iambillbil Calls Out Intel’s Z37xx CPUs

Hoo boy.

Thermal throttling is the dark secret of the newest-generation of CPUs.

When the temperature of the chip hits a set point, its speed is automatically reduced. So a CPU that its maker brags is 2GHz can throttle back to 1.5GHz — or even less — once it gets hot.

This was already revealed with the Tegra K1 in the Xiaomi MiPad.

Now iambillbil is revealing it in the Intel Z37xx series of CPUs being used by Chinese tablet makers (and others).

In a post at the IMP3Net forum, he names four CPUs and illustrates the impact of thermal throttling [Google Translate].

He writes:

Use of a machine 3740D chips, maximum pressure can be below the core temperature of the heater to about 100 degrees, can tolerate 30 minutes, and then a sustained performance decreases until the heat balance and performance.

Use of a machine 3735D chips, maximum pressure can be below the core temperature of the heater to about 100 degrees, can tolerate 10 minutes later, and then a sustained performance decreases until the heat balance and performance.

3735F chip using a machine, can be at the highest pressure below the core temperature of the heating to about 80 degrees, can tolerate one minute later, and then a sustained performance is reduced until the heat balance and performance.

Z3740D: It can sustain its speed for thirty minutes under maximum temperature, then it throttles.

Z3735D: It can sustain its speed for ten minutes under maximum temperature, then it throttles.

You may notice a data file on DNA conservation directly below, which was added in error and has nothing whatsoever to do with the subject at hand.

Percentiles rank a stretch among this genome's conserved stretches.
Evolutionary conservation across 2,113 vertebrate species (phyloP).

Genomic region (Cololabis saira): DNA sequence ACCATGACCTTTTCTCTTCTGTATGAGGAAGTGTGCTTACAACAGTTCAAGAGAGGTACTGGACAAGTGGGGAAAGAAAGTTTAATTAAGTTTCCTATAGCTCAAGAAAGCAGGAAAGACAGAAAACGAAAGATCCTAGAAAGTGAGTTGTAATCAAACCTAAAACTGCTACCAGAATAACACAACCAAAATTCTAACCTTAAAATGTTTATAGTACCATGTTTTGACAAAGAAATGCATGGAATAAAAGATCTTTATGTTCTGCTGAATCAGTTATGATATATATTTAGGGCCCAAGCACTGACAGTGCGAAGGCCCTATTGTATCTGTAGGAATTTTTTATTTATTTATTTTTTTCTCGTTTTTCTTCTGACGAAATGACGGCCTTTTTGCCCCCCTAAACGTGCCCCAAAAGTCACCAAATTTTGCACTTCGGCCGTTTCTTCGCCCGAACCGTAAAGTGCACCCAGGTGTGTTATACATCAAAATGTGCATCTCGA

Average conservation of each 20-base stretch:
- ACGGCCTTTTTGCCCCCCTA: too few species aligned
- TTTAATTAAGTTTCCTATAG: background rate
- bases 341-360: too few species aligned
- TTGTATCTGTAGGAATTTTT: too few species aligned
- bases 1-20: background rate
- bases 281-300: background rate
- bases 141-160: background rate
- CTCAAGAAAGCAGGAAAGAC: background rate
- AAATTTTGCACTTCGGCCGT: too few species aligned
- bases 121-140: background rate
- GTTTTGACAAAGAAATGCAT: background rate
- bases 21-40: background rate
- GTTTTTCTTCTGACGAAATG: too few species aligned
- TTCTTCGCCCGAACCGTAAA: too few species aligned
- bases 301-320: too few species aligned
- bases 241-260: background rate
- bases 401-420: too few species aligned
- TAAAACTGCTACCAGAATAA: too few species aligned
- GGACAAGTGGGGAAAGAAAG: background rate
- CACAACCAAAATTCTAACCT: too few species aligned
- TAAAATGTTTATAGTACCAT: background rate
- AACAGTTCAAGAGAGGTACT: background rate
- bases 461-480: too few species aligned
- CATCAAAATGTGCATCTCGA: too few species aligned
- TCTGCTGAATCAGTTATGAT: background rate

Z3735F: It can sustain its speed for one minute under maximum temperature, then it throttles.

As for the 3736F, he’s unsure but surmises it has an even lower maximum temperature and an even lesser tolerance for it.

Our portable digital technology is facing two constraints that have yet to be surmounted:

1) Heat generation that degrades maximum performance.

2) Almost no progress in battery technology to prolong use.

We also have CPU makers banging up against the wall of physical and quantum effects as they continue to shrink circuitry to the nanoscale level. That’s actually a third constraint that could place another ceiling on top of the other two. It’s hardly ever mentioned because so far they’ve managed to continue to shrink the width of electron pathways. But soon they won’t be able to go further without some kind of near-miraculous breakthrough in materials or computing design.

In the meantime, we need to develop a new set of benchmarks to ascertain what the true amount of computing power we’re getting when we buy a device. It’s clear that the days of AnTuTu and other benchmarks are coming to the end of the road. This is why it’s been only in the past year — ironically, with the entry of Intel into tablets — that CPUs are suddenly described as having a “peak frequency” rather than a sustained maximum frequency.

And lest iambillbil has given the wrong impression, these are issues that affect both the Rockchip 3288 and the Allwinner A80 — as well as other new chips. iambillbil is just blowing the whistle on Intel with information that was never before considered.

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13 Comments

Filed under Android, Other Hardware, Windows Tablets

13 responses to “iambillbil Calls Out Intel’s Z37xx CPUs

    • highwind

      Jeah, “nice find” on a ~10 year old topic/technology…
      http://en.wikipedia.org/wiki/Dynamic_frequency_scaling